[thelist] [trolling] Judge: Disabilities Act doesn't cover Web

Steve Lewis slewis at macrovista.net
Mon Oct 21 15:05:00 CDT 2002

Feingold Josh S wrote:

> A federal judge ruled Friday that Southwest Airlines does not have to revamp
> its Web site to make it more accessible to the blind.

 > Full story:
 > http://news.com.com/2100-1023-962761.html?tag=fd_top_1

The court opinion:

Interesting reading.

This does nothing to change the fact that more than 1.5 million blind
'net surfers are denied reasonable access to the website.  This does
nothing to change the facts: Southwest may change their website anyway,
and attempting to provide for accessibility is a Very Good Idea.

1: the Plantiff & Counsel "made no effort to resolve this dispute prior
to filing their Complaint," which is just bad manners.

2: the Plantiff's Complaint covers four counts, but says nothing about
being denied access to special fares or offers, and thus unreasonable
discrimination in pricing based on disability; perhaps a failure on the
part of Plaintiffs' Councel, perhaps they felt it was not a strong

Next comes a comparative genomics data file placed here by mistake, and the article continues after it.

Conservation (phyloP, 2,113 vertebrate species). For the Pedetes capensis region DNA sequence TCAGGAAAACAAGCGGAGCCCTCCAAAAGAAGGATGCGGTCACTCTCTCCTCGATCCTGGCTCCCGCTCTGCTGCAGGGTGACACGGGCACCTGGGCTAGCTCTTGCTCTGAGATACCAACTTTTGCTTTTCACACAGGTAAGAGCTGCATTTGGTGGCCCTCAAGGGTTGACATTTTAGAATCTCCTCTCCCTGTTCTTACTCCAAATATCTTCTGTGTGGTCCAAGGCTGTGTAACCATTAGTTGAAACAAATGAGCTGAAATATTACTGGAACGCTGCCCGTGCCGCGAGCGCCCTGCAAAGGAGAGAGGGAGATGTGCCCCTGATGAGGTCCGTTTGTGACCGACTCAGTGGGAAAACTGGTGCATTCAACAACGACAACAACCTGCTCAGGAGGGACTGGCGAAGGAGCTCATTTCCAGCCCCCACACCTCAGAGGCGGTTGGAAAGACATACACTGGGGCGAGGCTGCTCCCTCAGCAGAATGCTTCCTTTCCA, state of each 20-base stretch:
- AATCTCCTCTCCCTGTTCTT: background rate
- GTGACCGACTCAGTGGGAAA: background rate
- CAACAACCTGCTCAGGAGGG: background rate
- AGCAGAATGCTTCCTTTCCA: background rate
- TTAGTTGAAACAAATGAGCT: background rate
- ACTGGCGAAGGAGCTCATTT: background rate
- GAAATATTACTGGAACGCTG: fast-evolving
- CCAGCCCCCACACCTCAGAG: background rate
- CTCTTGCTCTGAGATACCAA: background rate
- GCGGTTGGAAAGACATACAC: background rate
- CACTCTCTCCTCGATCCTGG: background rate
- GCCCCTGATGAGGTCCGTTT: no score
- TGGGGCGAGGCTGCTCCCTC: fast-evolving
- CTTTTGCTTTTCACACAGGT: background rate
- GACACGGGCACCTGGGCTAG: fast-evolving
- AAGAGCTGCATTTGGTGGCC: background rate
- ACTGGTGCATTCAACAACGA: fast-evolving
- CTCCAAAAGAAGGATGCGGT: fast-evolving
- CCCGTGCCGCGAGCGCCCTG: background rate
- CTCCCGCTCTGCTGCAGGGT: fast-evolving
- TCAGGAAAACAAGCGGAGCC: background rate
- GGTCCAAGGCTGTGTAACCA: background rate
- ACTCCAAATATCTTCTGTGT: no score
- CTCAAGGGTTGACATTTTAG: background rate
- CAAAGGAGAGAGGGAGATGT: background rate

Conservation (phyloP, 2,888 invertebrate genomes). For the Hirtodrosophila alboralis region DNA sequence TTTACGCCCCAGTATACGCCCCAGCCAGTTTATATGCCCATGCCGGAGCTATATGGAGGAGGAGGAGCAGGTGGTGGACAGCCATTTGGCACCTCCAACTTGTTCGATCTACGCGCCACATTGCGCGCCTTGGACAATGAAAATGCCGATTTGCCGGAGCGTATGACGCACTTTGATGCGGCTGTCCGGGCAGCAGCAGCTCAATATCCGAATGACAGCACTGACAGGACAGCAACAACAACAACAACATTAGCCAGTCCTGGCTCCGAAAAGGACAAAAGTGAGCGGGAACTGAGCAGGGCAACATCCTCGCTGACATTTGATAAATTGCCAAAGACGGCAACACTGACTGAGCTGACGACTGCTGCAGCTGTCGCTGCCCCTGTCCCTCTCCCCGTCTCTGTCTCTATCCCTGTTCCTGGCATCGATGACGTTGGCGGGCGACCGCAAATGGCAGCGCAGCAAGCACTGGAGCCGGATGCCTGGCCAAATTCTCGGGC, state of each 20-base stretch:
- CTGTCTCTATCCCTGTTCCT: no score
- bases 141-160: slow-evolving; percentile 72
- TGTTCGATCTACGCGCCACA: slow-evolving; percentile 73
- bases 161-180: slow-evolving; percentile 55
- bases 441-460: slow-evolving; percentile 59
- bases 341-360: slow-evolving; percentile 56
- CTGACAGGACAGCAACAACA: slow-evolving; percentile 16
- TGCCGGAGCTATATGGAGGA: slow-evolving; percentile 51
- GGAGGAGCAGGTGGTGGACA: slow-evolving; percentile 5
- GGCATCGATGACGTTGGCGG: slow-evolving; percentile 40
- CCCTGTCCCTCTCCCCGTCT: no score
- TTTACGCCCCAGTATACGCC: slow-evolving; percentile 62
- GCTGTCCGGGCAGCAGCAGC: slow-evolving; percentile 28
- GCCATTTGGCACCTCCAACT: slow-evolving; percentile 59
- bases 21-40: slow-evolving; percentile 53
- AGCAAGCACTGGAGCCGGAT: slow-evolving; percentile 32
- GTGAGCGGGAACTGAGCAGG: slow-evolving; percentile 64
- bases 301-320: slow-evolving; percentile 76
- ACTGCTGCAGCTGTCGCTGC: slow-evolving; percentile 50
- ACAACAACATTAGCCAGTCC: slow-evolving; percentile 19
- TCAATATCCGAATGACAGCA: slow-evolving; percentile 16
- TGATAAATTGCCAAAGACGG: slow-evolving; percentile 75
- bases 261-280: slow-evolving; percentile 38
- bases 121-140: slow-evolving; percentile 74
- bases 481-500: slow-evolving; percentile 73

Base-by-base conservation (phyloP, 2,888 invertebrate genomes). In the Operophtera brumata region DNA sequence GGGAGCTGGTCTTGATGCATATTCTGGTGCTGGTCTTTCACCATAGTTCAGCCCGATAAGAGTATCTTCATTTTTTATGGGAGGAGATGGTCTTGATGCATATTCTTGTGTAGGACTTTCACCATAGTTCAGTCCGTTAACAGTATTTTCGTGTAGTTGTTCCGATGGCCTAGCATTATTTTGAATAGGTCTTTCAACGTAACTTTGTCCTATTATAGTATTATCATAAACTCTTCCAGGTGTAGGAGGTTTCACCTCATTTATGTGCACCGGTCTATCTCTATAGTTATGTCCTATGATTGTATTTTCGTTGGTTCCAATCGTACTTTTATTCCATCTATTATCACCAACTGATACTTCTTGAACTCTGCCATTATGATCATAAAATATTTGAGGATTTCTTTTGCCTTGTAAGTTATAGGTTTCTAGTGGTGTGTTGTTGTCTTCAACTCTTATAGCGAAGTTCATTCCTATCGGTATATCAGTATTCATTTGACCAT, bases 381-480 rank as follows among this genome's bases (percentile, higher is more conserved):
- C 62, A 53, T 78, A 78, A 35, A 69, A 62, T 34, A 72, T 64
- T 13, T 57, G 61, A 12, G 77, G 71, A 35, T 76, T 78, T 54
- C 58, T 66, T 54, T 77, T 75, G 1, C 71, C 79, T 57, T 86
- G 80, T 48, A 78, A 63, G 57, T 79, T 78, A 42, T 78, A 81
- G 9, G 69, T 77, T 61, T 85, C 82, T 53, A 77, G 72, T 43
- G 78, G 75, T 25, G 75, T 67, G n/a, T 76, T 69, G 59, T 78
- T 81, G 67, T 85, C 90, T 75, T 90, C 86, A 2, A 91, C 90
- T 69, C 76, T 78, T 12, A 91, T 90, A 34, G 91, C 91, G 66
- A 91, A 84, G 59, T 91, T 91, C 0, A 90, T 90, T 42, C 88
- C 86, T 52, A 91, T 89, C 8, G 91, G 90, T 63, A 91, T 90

enough argument to include.  I wonder... we have seen injunctions in US
Courts over the discrepency in pricing haircuts for women and men, I
would think this argument would fly here (pun intended).

3: Citing Carparts Distribution Ctr., Inc. v. Automotive Wholesaler's
Assoc. of New England, the judge conceeds that "the facts in this case
might arguably require this Court to include Internet websites within
the ADA's definition of 'public accommodations,' the Eleventh Circuit
has not read Title III of the ADA nearly as broadly as the First
Circuit." ... and while there is now precedent in the US for not
applying the ADA to the Internet I would imagine the threat has not
passed completely.

Chris Blessing wrote:

 > This is brilliant, now if the same judge could get put on the Google
 > law suit that would rock:
 > http://slashdot.org/articles/02/10/21/1254221.shtml?tid=99

Now, if only we could get such a strict interpretation of the 2nd
Amendment in the U.S. Constitution's Bill of Rights...


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